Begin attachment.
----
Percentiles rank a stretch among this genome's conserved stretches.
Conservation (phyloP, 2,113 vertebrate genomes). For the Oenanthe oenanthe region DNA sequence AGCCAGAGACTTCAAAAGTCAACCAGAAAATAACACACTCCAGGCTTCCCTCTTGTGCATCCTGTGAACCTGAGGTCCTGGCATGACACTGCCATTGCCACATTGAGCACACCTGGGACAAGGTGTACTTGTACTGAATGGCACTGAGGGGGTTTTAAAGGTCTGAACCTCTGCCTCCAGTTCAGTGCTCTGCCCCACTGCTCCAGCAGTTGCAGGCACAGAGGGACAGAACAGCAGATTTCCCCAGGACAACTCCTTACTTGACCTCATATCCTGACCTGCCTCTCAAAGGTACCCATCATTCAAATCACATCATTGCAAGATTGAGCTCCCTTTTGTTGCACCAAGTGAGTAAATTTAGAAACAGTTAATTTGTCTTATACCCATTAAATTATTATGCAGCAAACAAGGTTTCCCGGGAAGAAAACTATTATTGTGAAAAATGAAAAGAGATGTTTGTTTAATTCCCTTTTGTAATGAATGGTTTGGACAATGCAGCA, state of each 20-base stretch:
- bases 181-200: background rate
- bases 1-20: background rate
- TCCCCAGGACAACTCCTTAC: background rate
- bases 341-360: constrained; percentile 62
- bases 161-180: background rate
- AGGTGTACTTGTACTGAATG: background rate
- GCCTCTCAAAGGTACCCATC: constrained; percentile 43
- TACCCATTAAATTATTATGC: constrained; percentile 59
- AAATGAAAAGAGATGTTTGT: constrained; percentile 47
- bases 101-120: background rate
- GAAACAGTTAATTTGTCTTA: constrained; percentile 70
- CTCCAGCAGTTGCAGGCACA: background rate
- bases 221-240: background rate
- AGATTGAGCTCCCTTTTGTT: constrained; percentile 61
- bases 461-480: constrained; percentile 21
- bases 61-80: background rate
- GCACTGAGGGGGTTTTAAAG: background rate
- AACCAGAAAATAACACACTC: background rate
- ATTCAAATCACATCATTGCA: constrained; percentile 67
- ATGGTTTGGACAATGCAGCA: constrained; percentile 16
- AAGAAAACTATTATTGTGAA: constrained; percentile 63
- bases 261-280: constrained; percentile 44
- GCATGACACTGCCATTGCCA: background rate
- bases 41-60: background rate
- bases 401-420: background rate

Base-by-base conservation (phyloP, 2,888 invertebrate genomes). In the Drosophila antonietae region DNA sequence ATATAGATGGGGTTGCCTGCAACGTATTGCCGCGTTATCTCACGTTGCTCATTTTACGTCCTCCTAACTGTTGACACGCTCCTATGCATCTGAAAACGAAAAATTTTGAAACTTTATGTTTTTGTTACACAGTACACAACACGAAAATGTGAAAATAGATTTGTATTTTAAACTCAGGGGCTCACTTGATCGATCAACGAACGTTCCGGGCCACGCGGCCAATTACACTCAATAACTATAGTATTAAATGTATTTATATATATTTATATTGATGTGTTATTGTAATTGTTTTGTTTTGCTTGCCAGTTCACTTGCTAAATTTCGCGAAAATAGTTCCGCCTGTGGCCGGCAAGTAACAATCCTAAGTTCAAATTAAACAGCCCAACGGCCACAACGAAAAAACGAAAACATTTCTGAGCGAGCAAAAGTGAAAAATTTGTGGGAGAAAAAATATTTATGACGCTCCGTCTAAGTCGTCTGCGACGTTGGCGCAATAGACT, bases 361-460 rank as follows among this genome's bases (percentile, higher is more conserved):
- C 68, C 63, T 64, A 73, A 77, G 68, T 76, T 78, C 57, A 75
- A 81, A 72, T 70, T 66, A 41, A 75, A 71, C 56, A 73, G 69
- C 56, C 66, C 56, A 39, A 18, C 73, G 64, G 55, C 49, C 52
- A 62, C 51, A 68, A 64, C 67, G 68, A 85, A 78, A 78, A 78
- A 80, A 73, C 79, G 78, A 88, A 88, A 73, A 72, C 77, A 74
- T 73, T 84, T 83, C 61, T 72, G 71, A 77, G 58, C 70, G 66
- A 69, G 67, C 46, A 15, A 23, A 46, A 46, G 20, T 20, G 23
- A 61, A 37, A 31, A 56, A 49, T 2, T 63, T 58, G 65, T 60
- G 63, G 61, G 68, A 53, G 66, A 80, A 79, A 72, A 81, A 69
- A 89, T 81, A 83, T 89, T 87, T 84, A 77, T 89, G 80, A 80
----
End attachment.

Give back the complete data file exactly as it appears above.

Percentiles rank a stretch among this genome's conserved stretches.
Conservation (phyloP, 2,113 vertebrate genomes). For the Oenanthe oenanthe region DNA sequence AGCCAGAGACTTCAAAAGTCAACCAGAAAATAACACACTCCAGGCTTCCCTCTTGTGCATCCTGTGAACCTGAGGTCCTGGCATGACACTGCCATTGCCACATTGAGCACACCTGGGACAAGGTGTACTTGTACTGAATGGCACTGAGGGGGTTTTAAAGGTCTGAACCTCTGCCTCCAGTTCAGTGCTCTGCCCCACTGCTCCAGCAGTTGCAGGCACAGAGGGACAGAACAGCAGATTTCCCCAGGACAACTCCTTACTTGACCTCATATCCTGACCTGCCTCTCAAAGGTACCCATCATTCAAATCACATCATTGCAAGATTGAGCTCCCTTTTGTTGCACCAAGTGAGTAAATTTAGAAACAGTTAATTTGTCTTATACCCATTAAATTATTATGCAGCAAACAAGGTTTCCCGGGAAGAAAACTATTATTGTGAAAAATGAAAAGAGATGTTTGTTTAATTCCCTTTTGTAATGAATGGTTTGGACAATGCAGCA, state of each 20-base stretch:
- bases 181-200: background rate
- bases 1-20: background rate
- TCCCCAGGACAACTCCTTAC: background rate
- bases 341-360: constrained; percentile 62
- bases 161-180: background rate
- AGGTGTACTTGTACTGAATG: background rate
- GCCTCTCAAAGGTACCCATC: constrained; percentile 43
- TACCCATTAAATTATTATGC: constrained; percentile 59
- AAATGAAAAGAGATGTTTGT: constrained; percentile 47
- bases 101-120: background rate
- GAAACAGTTAATTTGTCTTA: constrained; percentile 70
- CTCCAGCAGTTGCAGGCACA: background rate
- bases 221-240: background rate
- AGATTGAGCTCCCTTTTGTT: constrained; percentile 61
- bases 461-480: constrained; percentile 21
- bases 61-80: background rate
- GCACTGAGGGGGTTTTAAAG: background rate
- AACCAGAAAATAACACACTC: background rate
- ATTCAAATCACATCATTGCA: constrained; percentile 67
- ATGGTTTGGACAATGCAGCA: constrained; percentile 16
- AAGAAAACTATTATTGTGAA: constrained; percentile 63
- bases 261-280: constrained; percentile 44
- GCATGACACTGCCATTGCCA: background rate
- bases 41-60: background rate
- bases 401-420: background rate

Base-by-base conservation (phyloP, 2,888 invertebrate genomes). In the Drosophila antonietae region DNA sequence ATATAGATGGGGTTGCCTGCAACGTATTGCCGCGTTATCTCACGTTGCTCATTTTACGTCCTCCTAACTGTTGACACGCTCCTATGCATCTGAAAACGAAAAATTTTGAAACTTTATGTTTTTGTTACACAGTACACAACACGAAAATGTGAAAATAGATTTGTATTTTAAACTCAGGGGCTCACTTGATCGATCAACGAACGTTCCGGGCCACGCGGCCAATTACACTCAATAACTATAGTATTAAATGTATTTATATATATTTATATTGATGTGTTATTGTAATTGTTTTGTTTTGCTTGCCAGTTCACTTGCTAAATTTCGCGAAAATAGTTCCGCCTGTGGCCGGCAAGTAACAATCCTAAGTTCAAATTAAACAGCCCAACGGCCACAACGAAAAAACGAAAACATTTCTGAGCGAGCAAAAGTGAAAAATTTGTGGGAGAAAAAATATTTATGACGCTCCGTCTAAGTCGTCTGCGACGTTGGCGCAATAGACT, bases 361-460 rank as follows among this genome's bases (percentile, higher is more conserved):
- C 68, C 63, T 64, A 73, A 77, G 68, T 76, T 78, C 57, A 75
- A 81, A 72, T 70, T 66, A 41, A 75, A 71, C 56, A 73, G 69
- C 56, C 66, C 56, A 39, A 18, C 73, G 64, G 55, C 49, C 52
- A 62, C 51, A 68, A 64, C 67, G 68, A 85, A 78, A 78, A 78
- A 80, A 73, C 79, G 78, A 88, A 88, A 73, A 72, C 77, A 74
- T 73, T 84, T 83, C 61, T 72, G 71, A 77, G 58, C 70, G 66
- A 69, G 67, C 46, A 15, A 23, A 46, A 46, G 20, T 20, G 23
- A 61, A 37, A 31, A 56, A 49, T 2, T 63, T 58, G 65, T 60
- G 63, G 61, G 68, A 53, G 66, A 80, A 79, A 72, A 81, A 69
- A 89, T 81, A 83, T 89, T 87, T 84, A 77, T 89, G 80, A 80